Vision Based Motion Control for Mobile Robots

Today, the automotive industry is changing rapidly as major automaker shifts its focus towards developing driver-less vehicles of the future. As a result, current automotive technologies are joining those of mobile robotics in the area of autonomous navigation. In terms of autonomy sensor development, the camera sensor receives the most attention because of the abundance of information that it provides to create object identification and classification algorithms in addition to depth, color, shape and texture detection. It also helps that significant improvements have been made with regards to image processing algorithms and computational power over the past decade. This increase in both computer vision performance and capabilities led to an increase in demand for developing low level motion controllers. In this article, a type of vision based motion controller known as visual servo control system, or “visual servoing” as it is often referred to as, is described with differential-drive mobile robotic applications. The content of this article is adopted from two papers that I published recently. The intent here is to provide a brief overview of visual servoing for those who are interested before they dive in to available literature and publications for detailed documentation.

Visual servoing in simple terms is a control system that utilizes vision as feedback to control motors and servos. There are three types of visual servoing techniques; namely, image based, position based and hybrid. In addition, there are two primary configurations for camera placements. These two configurations are know as eye-in-hand and hand-in-eye. In the eye-in-hand set up, the camera is placed on the robot so it only sees the target object and not itself. Contrary, the camera is placed in a third person point of view where it sees both the robot and the target object in the hand-in-eye set up. There are plenty of tutorials available online which describes the workings of all these techniques; however, those are generally filled with complicated math. My job here is to explain image and position based visual servoing without going in depth with equations. The following article discusses the regulation of a mobile robot towards a desired pose with an eye-in-hand configuration.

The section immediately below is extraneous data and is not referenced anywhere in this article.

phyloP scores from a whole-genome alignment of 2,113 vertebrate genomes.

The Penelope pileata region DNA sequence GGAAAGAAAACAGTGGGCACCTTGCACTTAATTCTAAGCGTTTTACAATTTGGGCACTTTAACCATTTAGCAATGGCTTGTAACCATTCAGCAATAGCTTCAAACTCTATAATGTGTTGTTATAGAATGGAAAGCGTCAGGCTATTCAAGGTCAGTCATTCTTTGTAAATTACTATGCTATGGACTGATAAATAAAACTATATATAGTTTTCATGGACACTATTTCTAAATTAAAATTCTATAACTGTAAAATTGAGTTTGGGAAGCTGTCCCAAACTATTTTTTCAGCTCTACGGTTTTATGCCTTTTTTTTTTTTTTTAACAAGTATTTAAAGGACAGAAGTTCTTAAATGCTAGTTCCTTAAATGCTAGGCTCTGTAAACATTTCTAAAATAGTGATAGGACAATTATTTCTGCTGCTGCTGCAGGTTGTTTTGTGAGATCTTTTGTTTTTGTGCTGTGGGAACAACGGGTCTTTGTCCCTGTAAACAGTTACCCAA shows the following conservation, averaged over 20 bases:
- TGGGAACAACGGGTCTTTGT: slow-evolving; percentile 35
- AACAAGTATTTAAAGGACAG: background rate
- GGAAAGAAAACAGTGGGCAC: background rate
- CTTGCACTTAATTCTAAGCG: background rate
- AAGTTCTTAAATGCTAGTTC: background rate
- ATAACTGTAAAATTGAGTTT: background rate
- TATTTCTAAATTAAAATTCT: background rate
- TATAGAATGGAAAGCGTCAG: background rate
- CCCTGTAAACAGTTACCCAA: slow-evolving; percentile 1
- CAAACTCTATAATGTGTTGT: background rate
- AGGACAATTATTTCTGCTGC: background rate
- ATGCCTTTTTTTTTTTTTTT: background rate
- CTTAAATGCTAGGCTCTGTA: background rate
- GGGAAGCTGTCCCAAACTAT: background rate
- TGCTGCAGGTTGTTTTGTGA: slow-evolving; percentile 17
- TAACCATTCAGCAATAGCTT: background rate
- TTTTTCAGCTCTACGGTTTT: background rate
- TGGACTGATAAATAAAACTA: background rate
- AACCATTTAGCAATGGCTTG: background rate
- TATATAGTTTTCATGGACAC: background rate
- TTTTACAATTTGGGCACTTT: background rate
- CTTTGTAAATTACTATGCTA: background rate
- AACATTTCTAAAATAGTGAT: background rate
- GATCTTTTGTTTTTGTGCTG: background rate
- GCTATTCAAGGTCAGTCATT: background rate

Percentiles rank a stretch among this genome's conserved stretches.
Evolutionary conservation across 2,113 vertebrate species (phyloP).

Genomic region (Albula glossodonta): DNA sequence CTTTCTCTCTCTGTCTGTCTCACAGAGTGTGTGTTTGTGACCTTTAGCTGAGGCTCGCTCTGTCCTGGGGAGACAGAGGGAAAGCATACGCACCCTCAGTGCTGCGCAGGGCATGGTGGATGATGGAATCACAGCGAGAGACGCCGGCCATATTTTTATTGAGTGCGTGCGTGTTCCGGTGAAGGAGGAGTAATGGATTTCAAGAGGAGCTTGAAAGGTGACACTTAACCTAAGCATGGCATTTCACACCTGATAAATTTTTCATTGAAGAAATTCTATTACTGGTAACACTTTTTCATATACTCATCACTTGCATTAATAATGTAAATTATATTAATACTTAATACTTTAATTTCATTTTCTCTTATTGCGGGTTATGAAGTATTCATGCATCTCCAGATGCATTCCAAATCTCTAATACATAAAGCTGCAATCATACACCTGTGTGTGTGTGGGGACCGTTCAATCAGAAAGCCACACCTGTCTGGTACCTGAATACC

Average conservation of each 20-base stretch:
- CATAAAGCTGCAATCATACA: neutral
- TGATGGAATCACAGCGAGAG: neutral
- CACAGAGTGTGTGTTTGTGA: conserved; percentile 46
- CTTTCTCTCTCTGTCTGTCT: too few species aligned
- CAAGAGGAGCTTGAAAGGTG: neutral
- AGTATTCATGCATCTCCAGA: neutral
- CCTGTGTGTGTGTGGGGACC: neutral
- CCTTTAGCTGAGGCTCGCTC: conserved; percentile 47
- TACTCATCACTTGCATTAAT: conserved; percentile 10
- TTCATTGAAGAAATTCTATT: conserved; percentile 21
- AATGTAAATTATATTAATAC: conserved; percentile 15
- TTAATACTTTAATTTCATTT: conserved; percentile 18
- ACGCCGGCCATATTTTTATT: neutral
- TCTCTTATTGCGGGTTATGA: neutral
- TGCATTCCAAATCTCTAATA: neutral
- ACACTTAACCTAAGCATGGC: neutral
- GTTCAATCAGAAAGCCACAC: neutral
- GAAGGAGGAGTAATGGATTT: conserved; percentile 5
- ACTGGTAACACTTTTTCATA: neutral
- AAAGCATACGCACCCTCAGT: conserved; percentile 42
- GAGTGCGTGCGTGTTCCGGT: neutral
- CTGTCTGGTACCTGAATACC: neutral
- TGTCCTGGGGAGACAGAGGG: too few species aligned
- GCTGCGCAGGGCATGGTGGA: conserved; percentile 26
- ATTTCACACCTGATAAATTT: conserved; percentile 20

Image Based Visual Servoing

In image based visual servoing, the control system functions directly on the two dimensional image frame without considering three dimensional Cartesian coordinates. The following diagram shows a typical camera model where an object in three dimensional space is described with respect to the camera frame by (Xc, Yc, Zc). This object is projected on to the two dimensional image plane and is described by a feature point with coordinates (u, v). The main goal of image based visual servoing is to control the trajectory of the feature points on this image plane.

Figure 1: Camera model

How does one control feature point trajectory on an image plane? The answer is to apply motion to the camera if we assume the object in 3D space is stationary (which we will in this article). The controller works by comparing the desired feature point positions to the current feature point positions on the image plane. When the camera is not in its desired position within the world frame, there will be a pixel error between the current and desired feature point locations. This error becomes the input for a proportional control law (usually the choice of control scheme in classical approaches) to output the correct wheel speeds to steer the robot/camera in a way that decreases the error. This can be seen with the control system block diagram below.